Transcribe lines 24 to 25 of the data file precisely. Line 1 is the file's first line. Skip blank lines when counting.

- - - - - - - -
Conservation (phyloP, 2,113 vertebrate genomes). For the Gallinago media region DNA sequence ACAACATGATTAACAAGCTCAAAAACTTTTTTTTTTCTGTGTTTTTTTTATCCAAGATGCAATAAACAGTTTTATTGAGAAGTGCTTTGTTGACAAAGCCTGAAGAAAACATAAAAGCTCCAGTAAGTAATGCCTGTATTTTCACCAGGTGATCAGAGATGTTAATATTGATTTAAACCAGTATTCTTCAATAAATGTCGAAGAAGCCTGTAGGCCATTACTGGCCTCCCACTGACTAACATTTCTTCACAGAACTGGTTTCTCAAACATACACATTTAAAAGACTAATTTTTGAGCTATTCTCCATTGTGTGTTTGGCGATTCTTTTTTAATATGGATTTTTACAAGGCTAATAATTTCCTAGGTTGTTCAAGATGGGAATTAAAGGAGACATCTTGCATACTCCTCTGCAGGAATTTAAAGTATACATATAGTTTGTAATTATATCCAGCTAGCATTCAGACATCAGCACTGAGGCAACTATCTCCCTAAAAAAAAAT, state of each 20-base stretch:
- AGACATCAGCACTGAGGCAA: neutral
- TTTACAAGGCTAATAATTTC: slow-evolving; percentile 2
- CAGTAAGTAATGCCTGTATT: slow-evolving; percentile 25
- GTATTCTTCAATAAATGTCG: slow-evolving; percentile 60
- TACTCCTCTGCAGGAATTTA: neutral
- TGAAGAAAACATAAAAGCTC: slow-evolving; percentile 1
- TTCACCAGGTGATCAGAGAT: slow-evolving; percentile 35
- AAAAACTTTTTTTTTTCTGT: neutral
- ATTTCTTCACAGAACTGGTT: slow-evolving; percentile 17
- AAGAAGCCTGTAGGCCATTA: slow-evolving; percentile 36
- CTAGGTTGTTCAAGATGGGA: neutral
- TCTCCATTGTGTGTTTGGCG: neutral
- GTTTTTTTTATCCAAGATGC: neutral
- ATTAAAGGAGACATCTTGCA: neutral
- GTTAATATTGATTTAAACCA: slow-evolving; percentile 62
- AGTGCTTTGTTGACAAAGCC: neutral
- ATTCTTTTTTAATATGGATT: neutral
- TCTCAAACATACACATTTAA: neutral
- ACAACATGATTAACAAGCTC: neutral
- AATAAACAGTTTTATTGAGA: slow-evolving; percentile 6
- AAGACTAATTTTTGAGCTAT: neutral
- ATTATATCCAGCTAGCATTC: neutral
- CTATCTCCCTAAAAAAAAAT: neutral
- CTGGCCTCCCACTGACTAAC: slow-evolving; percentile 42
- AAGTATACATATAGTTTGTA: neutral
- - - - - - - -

- CTATCTCCCTAAAAAAAAAT: neutral
- CTGGCCTCCCACTGACTAAC: slow-evolving; percentile 42